Tuesday, March 3, 2009
Democracy is "rooted" in Iraq and reflects a "desire for change", Lieutenant General John Cooper, Britain's deputy commanding general in the country has said, ahead of the British army's pull-out.
Lt Gen Cooper said January's nationwide provincial elections were a turning point in the country.
He was speaking in an interview with the Guardian newspaper ahead of standing down from his post in Iraq and retiring from the army.
He said: "We have got democracy rooted here. Clearly there is a long way to go to develop things.
"The provincial elections show that Iraqis have an appetite for it. They were free fair and credible and that reflects a desire for change."
Lt Gen Cooper was second in command only to US generals David Petraeus and Raymond Odierno. All three were responsible for the 150,000 coalition troops in Iraq.
He said that the coalition troops had forced al-Qaeda to retreat and diminished their ability to target civilians.
He told the Guardian: "Al-Qaeda had been here in significant numbers and hopefully their aims and objectives have been denied to them.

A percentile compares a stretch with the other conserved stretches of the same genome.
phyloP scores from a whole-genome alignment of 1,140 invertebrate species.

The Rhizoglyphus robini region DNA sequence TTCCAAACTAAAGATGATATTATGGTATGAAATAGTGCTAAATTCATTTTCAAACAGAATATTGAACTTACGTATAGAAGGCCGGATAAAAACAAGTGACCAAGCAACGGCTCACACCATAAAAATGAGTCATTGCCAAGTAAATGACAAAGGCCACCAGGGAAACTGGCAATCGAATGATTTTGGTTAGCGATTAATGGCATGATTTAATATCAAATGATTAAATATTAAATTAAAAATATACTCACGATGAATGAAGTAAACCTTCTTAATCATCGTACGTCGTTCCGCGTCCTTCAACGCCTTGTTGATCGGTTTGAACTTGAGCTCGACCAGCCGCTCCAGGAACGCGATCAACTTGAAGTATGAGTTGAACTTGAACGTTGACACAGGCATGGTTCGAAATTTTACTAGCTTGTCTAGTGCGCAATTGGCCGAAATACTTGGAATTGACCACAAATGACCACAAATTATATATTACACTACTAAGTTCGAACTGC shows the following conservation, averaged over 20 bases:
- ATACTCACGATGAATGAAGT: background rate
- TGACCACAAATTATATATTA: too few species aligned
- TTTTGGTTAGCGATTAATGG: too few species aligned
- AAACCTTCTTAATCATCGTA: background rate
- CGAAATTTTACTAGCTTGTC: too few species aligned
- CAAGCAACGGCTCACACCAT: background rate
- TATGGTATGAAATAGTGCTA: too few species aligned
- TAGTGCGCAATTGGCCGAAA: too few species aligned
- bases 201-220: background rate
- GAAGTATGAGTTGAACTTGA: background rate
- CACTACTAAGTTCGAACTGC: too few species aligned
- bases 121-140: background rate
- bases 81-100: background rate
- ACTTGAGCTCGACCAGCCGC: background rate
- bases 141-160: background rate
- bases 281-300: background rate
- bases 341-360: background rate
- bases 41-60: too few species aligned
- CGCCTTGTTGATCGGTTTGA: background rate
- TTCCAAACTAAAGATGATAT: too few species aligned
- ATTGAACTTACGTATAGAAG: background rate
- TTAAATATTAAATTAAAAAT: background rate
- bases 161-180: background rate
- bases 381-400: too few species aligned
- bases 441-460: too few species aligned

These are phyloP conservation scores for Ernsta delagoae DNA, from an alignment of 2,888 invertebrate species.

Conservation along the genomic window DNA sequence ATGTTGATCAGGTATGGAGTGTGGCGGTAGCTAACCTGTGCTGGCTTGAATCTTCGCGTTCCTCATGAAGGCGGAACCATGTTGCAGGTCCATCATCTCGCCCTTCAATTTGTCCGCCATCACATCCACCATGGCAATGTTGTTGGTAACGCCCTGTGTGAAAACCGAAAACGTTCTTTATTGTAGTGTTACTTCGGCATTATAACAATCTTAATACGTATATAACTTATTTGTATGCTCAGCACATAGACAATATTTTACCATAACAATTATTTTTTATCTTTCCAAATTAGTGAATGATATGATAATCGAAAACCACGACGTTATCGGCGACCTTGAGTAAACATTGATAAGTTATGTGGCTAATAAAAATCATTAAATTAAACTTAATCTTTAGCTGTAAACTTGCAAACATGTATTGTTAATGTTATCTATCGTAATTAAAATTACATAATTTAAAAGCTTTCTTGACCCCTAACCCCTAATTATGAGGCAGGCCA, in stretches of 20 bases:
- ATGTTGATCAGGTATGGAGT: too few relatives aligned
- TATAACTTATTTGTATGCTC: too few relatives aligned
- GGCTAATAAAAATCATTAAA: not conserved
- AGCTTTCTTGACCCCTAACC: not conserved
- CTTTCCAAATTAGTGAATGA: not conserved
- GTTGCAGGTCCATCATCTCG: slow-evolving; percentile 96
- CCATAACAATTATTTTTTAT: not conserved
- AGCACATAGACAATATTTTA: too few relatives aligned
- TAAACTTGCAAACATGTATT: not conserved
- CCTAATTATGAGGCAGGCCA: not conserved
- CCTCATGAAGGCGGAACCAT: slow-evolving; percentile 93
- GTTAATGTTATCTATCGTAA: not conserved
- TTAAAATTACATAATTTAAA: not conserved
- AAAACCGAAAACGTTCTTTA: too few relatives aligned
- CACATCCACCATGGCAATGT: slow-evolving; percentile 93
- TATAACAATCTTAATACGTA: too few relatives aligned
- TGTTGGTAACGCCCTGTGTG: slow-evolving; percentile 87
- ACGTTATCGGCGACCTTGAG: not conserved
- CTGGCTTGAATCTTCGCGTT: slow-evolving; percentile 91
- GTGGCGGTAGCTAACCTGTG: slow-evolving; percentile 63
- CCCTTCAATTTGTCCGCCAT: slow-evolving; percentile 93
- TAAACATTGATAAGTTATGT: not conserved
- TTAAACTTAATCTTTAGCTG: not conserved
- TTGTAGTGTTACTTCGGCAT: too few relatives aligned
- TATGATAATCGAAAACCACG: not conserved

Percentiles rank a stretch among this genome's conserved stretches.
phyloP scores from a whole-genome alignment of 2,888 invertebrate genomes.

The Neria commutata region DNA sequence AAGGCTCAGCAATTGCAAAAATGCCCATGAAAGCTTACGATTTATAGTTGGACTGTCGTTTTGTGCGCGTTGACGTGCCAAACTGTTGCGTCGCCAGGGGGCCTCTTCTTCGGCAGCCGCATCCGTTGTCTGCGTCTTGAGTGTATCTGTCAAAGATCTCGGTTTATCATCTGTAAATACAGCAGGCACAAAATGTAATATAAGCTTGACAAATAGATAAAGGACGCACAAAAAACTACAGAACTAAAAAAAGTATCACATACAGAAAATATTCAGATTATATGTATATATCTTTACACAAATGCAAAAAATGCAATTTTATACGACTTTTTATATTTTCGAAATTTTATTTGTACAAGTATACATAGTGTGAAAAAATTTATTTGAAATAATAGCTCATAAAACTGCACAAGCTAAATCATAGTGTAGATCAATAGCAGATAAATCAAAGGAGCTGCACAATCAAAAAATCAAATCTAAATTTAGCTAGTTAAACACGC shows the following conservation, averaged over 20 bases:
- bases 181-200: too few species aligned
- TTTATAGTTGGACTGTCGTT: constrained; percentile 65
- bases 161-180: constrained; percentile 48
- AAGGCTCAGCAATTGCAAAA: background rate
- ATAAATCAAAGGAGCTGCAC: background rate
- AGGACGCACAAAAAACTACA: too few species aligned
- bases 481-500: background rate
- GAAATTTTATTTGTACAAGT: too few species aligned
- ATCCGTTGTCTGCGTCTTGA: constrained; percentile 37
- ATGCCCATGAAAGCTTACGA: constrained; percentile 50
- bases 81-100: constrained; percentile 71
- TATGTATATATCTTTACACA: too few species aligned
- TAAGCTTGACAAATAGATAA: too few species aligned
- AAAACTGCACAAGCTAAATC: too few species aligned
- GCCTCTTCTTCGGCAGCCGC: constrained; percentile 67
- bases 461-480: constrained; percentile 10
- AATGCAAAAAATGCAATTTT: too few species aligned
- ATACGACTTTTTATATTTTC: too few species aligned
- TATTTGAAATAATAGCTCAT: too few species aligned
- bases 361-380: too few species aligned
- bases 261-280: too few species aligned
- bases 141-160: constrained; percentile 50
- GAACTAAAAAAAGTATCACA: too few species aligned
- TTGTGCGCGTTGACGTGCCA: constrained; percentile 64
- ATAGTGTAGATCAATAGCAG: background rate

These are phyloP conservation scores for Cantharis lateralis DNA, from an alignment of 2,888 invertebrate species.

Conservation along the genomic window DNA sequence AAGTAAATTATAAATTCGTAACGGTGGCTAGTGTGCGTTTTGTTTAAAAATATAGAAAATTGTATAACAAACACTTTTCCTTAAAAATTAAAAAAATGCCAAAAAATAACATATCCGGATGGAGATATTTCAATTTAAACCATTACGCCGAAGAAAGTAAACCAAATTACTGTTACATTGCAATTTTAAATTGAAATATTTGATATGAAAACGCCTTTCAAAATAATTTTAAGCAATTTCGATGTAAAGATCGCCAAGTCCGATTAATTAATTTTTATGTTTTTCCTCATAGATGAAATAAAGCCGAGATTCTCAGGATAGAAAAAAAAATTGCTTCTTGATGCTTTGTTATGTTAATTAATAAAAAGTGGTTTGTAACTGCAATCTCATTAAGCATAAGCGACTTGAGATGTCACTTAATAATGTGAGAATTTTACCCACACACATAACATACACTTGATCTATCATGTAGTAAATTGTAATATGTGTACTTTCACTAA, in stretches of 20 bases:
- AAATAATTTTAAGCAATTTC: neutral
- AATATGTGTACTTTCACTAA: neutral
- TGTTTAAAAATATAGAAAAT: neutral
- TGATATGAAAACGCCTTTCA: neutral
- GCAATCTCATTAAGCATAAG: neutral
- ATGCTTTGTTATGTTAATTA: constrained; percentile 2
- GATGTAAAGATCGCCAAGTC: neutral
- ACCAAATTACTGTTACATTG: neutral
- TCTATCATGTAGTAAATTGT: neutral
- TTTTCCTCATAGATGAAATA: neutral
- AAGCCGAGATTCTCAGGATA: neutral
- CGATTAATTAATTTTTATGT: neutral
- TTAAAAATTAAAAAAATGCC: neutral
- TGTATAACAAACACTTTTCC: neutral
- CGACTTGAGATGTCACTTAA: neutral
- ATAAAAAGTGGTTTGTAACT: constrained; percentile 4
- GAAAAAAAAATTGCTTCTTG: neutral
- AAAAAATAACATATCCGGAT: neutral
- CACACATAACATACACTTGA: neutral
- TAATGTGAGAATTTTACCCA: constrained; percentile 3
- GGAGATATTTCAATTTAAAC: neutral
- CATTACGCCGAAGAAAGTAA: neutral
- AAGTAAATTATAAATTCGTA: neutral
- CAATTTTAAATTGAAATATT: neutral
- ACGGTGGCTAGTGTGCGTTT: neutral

"The lesson that I draw from this is that an organisation like al-Qaeda that purports to represent the people and then targets them will never take the people with them.
"Their organisational ability has been greatly reduced. Their ability to communicate through the internet has been taken from them and so has their ability to finance themselves. Effectively the size of their networks has been much reduced."
His assessment comes after the Telegraph revealed that Britain will begin withdrawing troops from Iraq at the end of March.
The Foreign Secretary made the admission during a visit to Basra, when he announced that the pull-out would begin on March 31.
The exact date of the start of the withdrawal had remained secret amid fears that the announcement could spark unrest.